It's been a hard day, and seeking solace, turned to prayer. I pulled this book off my shelf because the title -- Light and Peace -- spoke to me. It's a collection of prayers by Charles Hall Leonard, published by the Murray Press, a Universalist publisher, in 1915.
Leonard (1822-1918) was an outsized figure in Universalist history, was a professor and later dean of the theological school at Tufts, and remembered today I'd guess for creating Children's Sunday, though readers of this blog may be more interested to know that he was the unacknowledged author of A Book of Prayer for the Church and the Home, or what I call usually "the Universalist prayerbook."
One prayer "in memory E. H. C." bears repeating here. That was the thirty-years' Tufts president and Universalist minister Elmer Hewitt Capen, who died in office in 1905.
Prayers for deceased ministers have a special place in my heart, and particularly as Terry Burke, the long-time and much-loved minister of First Parish in Jamaica Plain was laid to rest today, and with whom some day we shall each share glory.
A Fruitful Life
O God, our heavenly Father: To whom can we go, but to Thee, who art our strength in weakness, our light in darkness, and our comfort in sorrow? To-day, we know not how to speak to each other, nor how to interpret to ourselves. We turn to Thee, and, first of all, beseech Thee to awaken within us the memory of all that has been precious in the life of our great friend and leader: his wise devotion to the college into which he built his life; his intelligent administration of its affairs in a manifold range of usefulness bearing upon its progress and growing facilities, and in that loving care and interest which reached the endeavor and the struggle of the humblest student. Help us to recall the calmness of his thought, his unselfish regard for others, his generous approval of all that is right and good, and his Christ-like pity and forgiveness toward all the weak and sinful. We remember the words, spoken in private and in public, which move us to-day with new power, because of this mystic silence.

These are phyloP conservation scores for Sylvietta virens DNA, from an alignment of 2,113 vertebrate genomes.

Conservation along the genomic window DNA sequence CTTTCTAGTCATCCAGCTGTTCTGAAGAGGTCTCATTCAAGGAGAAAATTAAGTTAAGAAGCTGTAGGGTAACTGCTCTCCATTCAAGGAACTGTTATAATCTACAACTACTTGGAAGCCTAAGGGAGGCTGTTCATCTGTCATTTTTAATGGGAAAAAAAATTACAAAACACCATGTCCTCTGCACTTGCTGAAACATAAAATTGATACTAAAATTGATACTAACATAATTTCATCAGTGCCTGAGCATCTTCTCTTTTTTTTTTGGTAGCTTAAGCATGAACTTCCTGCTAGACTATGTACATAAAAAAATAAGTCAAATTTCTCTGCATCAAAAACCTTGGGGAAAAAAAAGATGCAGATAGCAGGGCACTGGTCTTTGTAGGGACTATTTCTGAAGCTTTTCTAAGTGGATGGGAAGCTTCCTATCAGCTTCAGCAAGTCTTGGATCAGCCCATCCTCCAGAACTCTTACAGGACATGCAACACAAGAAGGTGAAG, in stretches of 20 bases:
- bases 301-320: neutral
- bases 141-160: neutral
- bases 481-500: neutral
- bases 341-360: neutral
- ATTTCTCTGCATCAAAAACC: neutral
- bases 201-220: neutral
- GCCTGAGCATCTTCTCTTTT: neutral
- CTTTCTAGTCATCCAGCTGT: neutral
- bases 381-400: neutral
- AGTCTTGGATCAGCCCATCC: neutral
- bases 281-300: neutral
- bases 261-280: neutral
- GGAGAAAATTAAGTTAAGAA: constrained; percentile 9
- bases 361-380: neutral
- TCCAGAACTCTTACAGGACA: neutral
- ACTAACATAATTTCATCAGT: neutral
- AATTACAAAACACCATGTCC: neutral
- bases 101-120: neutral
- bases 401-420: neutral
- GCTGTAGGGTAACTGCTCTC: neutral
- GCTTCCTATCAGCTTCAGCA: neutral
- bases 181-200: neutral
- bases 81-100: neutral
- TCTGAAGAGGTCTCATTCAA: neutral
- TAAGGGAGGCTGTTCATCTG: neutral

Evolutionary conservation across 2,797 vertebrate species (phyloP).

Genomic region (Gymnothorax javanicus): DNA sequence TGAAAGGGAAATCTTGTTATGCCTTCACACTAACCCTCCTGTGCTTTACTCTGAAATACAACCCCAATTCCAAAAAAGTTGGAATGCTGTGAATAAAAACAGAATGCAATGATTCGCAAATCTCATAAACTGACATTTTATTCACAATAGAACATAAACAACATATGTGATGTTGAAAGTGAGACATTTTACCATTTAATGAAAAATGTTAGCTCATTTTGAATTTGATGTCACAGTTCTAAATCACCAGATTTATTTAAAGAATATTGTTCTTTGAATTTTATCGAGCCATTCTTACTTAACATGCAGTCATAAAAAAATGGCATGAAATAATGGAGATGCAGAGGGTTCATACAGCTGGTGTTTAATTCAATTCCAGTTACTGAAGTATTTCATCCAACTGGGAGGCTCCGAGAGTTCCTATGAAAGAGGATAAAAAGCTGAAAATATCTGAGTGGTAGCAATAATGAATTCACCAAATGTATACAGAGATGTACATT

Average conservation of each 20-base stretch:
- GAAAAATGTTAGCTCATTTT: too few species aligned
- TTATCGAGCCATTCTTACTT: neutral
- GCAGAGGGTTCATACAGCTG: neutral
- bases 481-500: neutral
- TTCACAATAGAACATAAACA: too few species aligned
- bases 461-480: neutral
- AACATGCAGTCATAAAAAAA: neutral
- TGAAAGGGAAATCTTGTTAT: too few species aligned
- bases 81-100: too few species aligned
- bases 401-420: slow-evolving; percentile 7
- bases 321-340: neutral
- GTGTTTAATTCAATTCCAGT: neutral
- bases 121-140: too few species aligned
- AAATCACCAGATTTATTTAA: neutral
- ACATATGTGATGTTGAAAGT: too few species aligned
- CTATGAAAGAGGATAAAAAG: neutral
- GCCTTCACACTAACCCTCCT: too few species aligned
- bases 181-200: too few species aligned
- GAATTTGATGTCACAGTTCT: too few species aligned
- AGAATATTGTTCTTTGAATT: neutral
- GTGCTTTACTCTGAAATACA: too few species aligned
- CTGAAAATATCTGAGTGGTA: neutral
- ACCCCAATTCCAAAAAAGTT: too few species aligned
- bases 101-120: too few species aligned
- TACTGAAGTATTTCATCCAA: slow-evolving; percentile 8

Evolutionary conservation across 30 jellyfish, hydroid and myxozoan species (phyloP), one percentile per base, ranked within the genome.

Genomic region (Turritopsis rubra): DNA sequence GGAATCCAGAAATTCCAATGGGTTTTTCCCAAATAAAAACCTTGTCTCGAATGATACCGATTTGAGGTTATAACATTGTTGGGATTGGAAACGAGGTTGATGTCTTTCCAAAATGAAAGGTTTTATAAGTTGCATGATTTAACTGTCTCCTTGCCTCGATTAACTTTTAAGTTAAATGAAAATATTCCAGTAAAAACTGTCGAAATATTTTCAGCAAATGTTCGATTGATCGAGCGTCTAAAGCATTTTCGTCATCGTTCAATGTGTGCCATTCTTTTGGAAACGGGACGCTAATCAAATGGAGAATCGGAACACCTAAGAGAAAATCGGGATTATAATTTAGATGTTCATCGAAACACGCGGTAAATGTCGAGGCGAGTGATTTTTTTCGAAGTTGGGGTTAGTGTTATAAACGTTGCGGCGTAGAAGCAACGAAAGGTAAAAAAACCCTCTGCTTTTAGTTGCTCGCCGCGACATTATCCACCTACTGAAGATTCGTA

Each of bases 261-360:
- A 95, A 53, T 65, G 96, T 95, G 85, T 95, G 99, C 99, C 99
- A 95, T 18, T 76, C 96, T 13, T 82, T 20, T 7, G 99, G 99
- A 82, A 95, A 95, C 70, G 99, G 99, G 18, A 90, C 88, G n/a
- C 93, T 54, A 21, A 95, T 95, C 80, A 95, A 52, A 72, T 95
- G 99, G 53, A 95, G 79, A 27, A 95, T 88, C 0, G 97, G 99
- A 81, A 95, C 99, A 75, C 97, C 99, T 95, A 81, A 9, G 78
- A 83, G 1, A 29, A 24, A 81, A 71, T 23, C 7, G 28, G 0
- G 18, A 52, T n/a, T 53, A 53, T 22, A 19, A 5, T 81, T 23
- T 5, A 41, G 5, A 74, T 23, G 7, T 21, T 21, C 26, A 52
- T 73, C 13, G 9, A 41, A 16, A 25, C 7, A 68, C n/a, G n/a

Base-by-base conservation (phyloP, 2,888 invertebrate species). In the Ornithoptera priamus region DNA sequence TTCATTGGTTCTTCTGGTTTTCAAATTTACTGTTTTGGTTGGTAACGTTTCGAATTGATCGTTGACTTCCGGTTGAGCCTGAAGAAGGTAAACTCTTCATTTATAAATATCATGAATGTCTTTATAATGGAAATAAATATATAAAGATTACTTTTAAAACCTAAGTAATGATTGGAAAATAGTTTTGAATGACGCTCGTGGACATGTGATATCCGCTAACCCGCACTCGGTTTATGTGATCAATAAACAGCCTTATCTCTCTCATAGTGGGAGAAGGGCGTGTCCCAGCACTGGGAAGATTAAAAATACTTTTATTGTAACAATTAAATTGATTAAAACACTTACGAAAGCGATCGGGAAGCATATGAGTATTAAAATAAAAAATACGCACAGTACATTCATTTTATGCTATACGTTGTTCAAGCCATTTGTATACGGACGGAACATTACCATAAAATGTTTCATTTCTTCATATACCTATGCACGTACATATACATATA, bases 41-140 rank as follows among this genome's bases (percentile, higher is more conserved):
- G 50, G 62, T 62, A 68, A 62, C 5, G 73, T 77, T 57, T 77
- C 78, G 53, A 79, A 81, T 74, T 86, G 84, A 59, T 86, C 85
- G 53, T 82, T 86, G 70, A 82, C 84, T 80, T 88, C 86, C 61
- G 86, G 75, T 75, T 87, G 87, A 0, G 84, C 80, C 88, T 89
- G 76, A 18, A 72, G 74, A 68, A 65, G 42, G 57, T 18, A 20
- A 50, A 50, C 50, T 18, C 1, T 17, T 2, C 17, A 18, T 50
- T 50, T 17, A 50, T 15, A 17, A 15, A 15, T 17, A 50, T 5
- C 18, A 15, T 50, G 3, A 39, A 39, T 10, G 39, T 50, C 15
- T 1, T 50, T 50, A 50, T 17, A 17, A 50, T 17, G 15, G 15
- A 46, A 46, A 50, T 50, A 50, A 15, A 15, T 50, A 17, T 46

We desire also to remember all that he was and is, and will be to us, as a part of permanent influence in all the relations which distinguished his life: in the privacy of his home, in the maintenance of a loyal service to the church, in all his efforts as an educator, and in the ampler calls of citizenship.
Help us, O God, in our sense of gratitude for all that this full life has been to us now that we read it anew, know anew its noble witness to learning, to charity, to religion, and get its larger message as from open skies.
We bow down before Thee, with whom are the issues of life and of death. Help us all to that acquiescence in grief, which, year by year, has been taught from this place, and, above all, breathed in the prayers that here have daily been put up in our behalf. Help these sorrowing teachers who waited for his step, were cheered, day by day, by the denials he so patiently took up, and were inspired more and more by his confident sympathy. We remember before Thee those who, in great procession along the productive years, moved through these halls, and bore hence the mark of the man they had learned to know, to honor and to love. And grant Thy especial favor to the students, in all ranks, and in all places, here and there, who are now enrolled as members of the college. Have regard unto their sad and questioning hours; and give joy to them also, that they came to know so well the man and president who greeted their coming at first.
And now, what wait we for but for grace and power, both for mind and heart; new motive in view of a great example; new ability to take up the tasks which a great leader has laid down; and new light, also, for comfort to those whose sorrow to-day is deepest, that there may be to them one fixed and tranquil object of thought and affection; and help us all to see that it is no fractional life that we are called to contemplate, but a life, forecast and fashioned in accomplishment, opening more and more into its own power and beauty, and, at the last, opening forth towards the realities of a world from which all veils were taken away. O God, most merciful and gracious, open our eyes to that grateful vision, that so we may be enabled to go on, to bear up, and to find our highest joy and peace in the field of duty to which now Thou dost send us back, and in the entrusted daily care to which Thou hast appointed us. Grant that, from the trembling moments of our human life, and from the mourner's watch, we may go forth with uplifted heart, and a diviner purpose, through Jesus Christ, our Lord. Amen.